Consider an arbitrary 2x2 simultaneous game with complete information. Say that the model has only one pure-strategy Nash equilibrium. For example (first pay-off refers to Player 1):
Player 2 +---+-------+-------+ | | A | B | +---+-------+-------+ Player 1 | A | (1,2) | (2,1) | | B | (3,3) | (1,1) | +---+-------+-------+
Here, (3,3) is the only pure-strategy Nash equilibrium. The reason there is just one is, apparently, because one of the players have a dominant strategy (Player 2 always prefers A). If we change this, we would get two pure-strategy equilibria.
Abstracting from the fact that the pure-strategy equilibrium is also a mixed strategy one with probability 0/100%, does any simple game with just one pure-strategy equilibrium have no mixed strategy equilibrium? Is there a formal proof of this?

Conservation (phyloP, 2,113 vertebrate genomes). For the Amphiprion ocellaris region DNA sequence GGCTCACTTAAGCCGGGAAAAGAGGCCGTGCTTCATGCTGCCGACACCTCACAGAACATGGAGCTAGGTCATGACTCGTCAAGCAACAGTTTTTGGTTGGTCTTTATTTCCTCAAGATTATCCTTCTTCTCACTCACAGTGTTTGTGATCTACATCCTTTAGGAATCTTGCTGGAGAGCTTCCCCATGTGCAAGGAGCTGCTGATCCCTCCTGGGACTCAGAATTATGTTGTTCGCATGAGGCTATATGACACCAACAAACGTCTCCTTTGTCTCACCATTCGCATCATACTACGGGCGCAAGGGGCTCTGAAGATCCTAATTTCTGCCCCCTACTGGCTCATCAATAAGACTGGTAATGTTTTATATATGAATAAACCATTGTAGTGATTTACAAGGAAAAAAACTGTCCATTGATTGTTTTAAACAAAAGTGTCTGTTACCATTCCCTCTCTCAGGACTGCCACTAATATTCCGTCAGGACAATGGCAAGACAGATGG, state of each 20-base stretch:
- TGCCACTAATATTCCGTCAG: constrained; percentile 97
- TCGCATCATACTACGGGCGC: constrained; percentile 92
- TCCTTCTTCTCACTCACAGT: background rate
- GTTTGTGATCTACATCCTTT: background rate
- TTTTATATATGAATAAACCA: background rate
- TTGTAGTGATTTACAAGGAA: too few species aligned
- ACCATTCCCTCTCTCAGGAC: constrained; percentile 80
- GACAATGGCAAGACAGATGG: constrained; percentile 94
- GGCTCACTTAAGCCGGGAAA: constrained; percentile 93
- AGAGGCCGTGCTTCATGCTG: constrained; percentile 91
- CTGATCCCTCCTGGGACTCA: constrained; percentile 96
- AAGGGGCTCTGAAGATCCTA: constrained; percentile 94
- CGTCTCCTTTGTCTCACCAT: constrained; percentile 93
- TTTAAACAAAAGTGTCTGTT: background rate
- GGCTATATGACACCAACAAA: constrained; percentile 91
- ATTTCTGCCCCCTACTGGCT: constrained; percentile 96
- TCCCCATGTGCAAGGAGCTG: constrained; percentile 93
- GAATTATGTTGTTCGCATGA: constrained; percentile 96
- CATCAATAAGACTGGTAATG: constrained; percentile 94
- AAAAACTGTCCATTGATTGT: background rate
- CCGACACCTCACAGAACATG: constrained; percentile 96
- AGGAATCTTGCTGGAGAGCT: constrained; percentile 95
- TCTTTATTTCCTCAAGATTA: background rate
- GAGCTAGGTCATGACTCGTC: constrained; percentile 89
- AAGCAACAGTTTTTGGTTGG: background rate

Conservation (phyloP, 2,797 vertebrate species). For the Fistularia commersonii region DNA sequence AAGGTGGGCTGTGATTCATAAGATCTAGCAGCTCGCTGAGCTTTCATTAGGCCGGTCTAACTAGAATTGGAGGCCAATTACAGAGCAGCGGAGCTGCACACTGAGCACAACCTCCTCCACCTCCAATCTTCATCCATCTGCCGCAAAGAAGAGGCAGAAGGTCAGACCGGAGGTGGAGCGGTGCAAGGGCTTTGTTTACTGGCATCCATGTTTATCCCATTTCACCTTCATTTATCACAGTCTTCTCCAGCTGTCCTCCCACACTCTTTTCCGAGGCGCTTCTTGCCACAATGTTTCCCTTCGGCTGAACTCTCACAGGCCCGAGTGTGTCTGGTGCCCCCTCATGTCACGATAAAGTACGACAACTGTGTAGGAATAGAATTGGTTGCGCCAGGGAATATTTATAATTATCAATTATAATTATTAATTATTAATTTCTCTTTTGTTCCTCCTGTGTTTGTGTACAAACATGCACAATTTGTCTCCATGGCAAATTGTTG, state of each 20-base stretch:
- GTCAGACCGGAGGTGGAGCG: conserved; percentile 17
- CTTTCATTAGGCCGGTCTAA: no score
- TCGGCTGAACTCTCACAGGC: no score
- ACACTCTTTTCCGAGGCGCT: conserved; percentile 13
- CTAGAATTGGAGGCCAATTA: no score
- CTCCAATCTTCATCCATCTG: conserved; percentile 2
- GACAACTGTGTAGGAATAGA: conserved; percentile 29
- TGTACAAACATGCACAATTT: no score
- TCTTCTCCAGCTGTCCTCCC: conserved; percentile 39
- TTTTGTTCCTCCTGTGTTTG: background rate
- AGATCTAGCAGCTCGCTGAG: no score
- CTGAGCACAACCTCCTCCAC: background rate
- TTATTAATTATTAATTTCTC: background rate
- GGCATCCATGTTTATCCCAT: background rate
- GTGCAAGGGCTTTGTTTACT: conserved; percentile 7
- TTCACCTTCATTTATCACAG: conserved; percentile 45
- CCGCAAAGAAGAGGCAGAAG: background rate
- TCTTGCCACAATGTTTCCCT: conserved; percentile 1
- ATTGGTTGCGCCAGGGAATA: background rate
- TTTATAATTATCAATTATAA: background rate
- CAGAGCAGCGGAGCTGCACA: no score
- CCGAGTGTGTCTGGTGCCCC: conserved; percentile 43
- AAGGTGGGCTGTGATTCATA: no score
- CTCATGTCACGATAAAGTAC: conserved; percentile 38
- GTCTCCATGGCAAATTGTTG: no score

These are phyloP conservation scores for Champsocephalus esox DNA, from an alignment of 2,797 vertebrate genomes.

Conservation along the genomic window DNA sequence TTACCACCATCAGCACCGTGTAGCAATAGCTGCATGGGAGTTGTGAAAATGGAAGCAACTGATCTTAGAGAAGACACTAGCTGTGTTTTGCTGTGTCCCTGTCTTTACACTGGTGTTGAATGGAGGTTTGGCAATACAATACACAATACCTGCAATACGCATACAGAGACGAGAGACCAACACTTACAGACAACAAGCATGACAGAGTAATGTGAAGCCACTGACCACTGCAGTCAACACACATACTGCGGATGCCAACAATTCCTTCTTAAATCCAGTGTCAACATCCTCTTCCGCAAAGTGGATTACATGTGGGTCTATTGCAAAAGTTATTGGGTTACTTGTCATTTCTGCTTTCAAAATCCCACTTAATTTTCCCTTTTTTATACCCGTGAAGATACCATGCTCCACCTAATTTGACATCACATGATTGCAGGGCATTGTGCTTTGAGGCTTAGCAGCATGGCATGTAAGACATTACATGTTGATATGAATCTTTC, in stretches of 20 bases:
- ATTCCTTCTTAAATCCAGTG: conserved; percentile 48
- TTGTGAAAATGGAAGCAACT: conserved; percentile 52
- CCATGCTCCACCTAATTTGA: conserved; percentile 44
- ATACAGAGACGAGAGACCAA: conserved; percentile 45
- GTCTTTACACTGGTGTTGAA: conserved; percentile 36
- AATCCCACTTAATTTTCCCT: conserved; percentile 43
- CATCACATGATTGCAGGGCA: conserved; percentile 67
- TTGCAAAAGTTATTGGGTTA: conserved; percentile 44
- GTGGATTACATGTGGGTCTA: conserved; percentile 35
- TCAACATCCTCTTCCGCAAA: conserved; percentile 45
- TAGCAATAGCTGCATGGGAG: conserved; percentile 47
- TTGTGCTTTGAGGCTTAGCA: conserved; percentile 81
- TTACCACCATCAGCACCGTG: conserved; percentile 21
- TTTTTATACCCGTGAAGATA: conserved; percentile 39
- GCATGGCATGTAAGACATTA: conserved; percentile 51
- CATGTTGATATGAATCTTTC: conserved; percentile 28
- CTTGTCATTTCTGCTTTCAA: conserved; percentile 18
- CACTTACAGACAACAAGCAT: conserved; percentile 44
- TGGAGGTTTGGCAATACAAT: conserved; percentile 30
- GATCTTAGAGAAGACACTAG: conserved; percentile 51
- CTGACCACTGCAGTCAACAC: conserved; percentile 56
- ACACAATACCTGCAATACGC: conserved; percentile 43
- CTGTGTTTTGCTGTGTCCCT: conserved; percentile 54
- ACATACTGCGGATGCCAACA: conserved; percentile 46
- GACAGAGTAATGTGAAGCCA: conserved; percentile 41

I educated guess is that there is no mixed strategy equilibrium. The "proof" I can think of is a best response plot. Basically, one player has a dominant strategy which means that for any probability, her response is a vertical/horizontal line at 0 or 1 (depending how probability is defined). Thus, regardless of how the other player's best response line looks like (i.e. where the indifference probability is), it will only cross the other player's line in one point. That point is the pure-strategy equilibrium.
PS: the adjective "simple" is to avoid more complex game scenarios like repetition, cooperation, incomplete information, etc.